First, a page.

Long story short, it says the steak theory is half-cooked, the concentrations of clembuterol found were way short of what was needed to be performance-enhancing, but that there is no evidence he was not at fault or negligent.

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Stuart
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Postby Stuart » 08 Feb 2012, 13:10

Saxo Bank general manager Bjarne Riis reiterated his unflinching support of Alberto Contador following the decision of the Court of Arbitration for Sport to hand him a two-year ban and strip him of the 2010 Tour de France title. However, the Danish ex-Tour champion stated that because Contador is no longer able to race, the contract between him and the Saxo Bank team will be annulled.
I wonder if Porte now wishes he'd stayed at Saxo?
http://www.cyclingnews.com/news/riis-co ... espite-ban

Also, on the likely source of the Clenbuterol : Anti-doping expert Michael Ashenden was due to give evidence during the hearing as part of WADA’s case against Contador, but the Australian was denied.
“Hearing participants said Ashenden, if allowed, could have expanded on the theory that Contador may have had a blood transfusion on July 20, followed the next day by an injection of blood plasma,” AP reported.
http://www.cyclingnews.com/news/wada-la ... tador-case

I mean, where did the plasticisers found in his blood come from?
http://www.cyclingnews.com/news/plastic ... ransfusion

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Postby rhys » 08 Feb 2012, 19:34


timyone
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Postby timyone » 12 Feb 2012, 11:01

Wow at the theory of Ian's. James, doesn't he still need time trivial to beat cadel?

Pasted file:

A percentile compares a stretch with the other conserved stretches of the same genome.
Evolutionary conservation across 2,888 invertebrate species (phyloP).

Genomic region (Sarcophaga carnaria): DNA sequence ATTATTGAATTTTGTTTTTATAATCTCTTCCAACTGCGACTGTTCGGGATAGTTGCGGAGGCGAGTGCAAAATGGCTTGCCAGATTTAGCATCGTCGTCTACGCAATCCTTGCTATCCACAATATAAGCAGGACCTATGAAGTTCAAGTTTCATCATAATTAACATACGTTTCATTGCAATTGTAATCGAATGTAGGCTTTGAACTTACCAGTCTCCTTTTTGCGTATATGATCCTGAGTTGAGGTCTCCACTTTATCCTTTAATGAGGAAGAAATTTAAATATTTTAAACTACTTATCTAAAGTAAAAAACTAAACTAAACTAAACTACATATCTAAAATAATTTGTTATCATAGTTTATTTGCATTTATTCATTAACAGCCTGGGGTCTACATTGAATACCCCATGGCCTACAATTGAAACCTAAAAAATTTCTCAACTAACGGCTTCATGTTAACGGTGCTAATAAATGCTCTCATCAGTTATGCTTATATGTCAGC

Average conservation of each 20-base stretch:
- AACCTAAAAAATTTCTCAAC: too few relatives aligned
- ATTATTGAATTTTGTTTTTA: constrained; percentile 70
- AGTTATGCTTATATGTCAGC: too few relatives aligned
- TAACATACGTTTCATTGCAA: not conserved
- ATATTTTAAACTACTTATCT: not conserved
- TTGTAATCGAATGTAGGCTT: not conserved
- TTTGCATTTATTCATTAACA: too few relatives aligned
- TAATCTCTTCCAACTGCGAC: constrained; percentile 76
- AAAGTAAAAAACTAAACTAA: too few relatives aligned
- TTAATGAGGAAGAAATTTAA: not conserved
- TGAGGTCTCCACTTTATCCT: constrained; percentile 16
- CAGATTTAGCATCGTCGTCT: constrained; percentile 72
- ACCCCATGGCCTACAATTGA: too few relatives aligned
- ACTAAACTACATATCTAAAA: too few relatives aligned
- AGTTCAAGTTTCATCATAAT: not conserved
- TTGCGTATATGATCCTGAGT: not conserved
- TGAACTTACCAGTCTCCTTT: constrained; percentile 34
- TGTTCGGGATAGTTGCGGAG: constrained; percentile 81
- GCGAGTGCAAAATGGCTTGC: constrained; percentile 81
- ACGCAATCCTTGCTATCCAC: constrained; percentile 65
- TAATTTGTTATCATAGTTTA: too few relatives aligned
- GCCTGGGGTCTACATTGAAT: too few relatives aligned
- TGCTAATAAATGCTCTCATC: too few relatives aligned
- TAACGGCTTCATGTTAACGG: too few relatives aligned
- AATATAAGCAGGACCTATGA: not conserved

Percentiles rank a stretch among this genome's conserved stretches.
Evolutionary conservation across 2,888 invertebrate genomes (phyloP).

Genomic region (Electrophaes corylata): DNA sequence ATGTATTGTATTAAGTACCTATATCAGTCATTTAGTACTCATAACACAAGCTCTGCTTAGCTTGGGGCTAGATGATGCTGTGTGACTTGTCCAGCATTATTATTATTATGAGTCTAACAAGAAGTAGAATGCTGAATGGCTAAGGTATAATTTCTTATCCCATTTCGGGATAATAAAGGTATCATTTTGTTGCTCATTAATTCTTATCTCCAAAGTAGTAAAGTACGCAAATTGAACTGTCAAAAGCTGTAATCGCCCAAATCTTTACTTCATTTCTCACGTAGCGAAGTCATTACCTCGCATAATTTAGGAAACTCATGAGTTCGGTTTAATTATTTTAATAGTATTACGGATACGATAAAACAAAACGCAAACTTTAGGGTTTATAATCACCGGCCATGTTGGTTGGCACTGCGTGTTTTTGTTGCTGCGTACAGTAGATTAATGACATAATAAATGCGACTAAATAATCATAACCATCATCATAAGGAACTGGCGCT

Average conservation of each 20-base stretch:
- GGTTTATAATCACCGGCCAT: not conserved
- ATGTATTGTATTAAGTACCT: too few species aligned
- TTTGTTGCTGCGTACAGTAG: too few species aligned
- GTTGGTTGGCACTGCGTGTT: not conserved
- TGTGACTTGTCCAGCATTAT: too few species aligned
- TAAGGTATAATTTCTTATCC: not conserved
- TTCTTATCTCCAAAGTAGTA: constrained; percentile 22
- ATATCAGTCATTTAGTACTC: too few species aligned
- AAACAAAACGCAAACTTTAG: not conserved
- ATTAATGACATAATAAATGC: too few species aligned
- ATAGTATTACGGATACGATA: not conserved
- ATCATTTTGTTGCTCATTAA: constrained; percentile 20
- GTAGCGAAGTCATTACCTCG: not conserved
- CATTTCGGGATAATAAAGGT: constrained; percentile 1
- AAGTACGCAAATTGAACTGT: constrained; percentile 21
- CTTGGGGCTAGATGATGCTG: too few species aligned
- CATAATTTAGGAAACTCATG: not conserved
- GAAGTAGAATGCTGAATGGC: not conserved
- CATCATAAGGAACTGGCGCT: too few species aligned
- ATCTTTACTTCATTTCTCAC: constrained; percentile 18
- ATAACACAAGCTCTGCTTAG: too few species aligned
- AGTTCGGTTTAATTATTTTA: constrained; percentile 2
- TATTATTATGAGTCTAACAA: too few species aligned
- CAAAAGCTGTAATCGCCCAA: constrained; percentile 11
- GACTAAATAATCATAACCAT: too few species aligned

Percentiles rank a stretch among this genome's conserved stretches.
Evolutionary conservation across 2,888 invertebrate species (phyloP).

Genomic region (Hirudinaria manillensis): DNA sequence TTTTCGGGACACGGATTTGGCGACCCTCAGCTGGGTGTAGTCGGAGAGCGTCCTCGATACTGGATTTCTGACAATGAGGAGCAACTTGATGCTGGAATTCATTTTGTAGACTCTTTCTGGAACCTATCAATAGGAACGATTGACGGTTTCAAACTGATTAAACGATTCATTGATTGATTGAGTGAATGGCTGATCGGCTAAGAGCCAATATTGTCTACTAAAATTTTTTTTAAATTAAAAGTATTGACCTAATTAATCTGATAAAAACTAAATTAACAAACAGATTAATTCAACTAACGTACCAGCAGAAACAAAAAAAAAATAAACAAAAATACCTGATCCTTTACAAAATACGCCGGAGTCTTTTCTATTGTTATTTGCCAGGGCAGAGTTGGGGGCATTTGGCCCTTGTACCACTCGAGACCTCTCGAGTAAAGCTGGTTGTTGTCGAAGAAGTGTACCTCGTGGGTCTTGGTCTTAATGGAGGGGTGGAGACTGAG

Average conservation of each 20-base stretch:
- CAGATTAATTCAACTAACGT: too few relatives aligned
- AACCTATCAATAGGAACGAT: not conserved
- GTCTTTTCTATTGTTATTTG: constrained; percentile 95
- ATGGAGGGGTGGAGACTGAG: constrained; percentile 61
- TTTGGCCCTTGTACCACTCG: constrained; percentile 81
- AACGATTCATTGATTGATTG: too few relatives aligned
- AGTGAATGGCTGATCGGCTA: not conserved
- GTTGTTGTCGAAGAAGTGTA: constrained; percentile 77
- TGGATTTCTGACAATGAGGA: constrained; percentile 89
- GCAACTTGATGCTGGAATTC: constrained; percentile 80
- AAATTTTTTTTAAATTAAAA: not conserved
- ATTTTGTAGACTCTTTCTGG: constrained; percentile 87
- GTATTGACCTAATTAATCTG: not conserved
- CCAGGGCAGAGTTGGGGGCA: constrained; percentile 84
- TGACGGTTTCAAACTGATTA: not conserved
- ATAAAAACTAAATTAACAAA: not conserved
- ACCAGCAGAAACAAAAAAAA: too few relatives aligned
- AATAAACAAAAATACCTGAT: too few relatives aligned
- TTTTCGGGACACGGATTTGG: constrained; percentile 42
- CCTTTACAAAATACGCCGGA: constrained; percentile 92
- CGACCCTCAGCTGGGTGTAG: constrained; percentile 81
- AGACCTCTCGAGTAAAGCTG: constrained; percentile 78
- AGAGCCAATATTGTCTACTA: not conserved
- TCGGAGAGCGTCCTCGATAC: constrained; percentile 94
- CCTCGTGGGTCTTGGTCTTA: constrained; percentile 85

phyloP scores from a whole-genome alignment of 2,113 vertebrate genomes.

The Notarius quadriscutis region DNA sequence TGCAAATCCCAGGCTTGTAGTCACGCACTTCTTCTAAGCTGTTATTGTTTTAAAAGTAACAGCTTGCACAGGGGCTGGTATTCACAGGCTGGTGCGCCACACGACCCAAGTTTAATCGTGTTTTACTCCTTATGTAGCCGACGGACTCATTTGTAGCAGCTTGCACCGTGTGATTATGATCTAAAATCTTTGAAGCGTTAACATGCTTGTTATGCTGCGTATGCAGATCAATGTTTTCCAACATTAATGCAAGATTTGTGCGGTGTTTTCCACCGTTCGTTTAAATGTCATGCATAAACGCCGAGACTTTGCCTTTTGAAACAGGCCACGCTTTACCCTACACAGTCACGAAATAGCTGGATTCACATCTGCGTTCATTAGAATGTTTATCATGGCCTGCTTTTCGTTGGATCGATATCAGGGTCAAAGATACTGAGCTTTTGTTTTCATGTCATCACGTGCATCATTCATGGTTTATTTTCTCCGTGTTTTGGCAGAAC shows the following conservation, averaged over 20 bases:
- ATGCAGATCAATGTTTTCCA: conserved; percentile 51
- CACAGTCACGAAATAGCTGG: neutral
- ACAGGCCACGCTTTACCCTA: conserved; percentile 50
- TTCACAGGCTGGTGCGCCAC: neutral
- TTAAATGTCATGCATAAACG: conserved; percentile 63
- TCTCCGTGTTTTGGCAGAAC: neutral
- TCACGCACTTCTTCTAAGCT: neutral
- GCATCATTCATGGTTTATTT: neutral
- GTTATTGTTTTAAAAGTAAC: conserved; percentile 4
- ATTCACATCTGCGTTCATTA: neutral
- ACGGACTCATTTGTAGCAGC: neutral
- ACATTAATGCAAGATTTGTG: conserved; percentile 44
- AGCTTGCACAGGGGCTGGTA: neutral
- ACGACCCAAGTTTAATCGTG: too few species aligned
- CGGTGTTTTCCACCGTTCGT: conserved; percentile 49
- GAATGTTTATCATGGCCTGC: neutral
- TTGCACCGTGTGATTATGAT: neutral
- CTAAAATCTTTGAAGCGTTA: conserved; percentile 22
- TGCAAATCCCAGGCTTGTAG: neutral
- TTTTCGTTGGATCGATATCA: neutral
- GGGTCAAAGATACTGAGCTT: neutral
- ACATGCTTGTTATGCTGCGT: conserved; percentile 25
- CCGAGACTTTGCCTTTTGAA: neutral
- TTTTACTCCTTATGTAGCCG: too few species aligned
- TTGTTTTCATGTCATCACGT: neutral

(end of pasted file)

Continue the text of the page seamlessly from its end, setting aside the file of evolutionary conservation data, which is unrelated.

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Trouty
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Postby Trouty » 12 Feb 2012, 18:25

It was an interesting interview tonight on cycling central with Anthony Tan and the doping expert dude. Both had little doubt on his guilt and were happy with the decision. The "expert" played down the possibility of the blood transfusion, although said of course this was possible, but the findings were that the Clembutoral was probably ingested some how, but highly improbable NOT due to meat. Given there was so few cases of this meat contamination in Spain and the technology is there to trace or find the source if required, they found him using this defence strange. There is probably so many other points to the story that we will never know - but for now a small victory!

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Karzie
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Postby Karzie » 13 Feb 2012, 09:29


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Lizanne
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Postby Lizanne » 06 Mar 2012, 09:13

so getting updates on doping in Australia the Australian Sports Anti-Doping Authority (ASADA) has issued this warning...
really?!?

http://asada.govspace.gov.au/2012/03/01 ... ated-meat/

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weiyun
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Postby weiyun » 06 Mar 2012, 09:24


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Philip
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Postby Philip » 06 Mar 2012, 14:02

So.... exactly how much Chorizo do I need to eat to ride like Contador?

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Karzie
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Postby Karzie » 07 Mar 2012, 22:03


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weiyun
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Postby weiyun » 08 Mar 2012, 06:05


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Karzie
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Postby Karzie » 08 Mar 2012, 07:40

Hahaha... the chinese farmers are forgetting to take the wrapper off the cow-food for them! :)

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weiyun
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Postby weiyun » 08 Mar 2012, 08:03

Nay, no wrapper. Straight injection there in problematic areas. Just funny how the problem in the EU is soft played.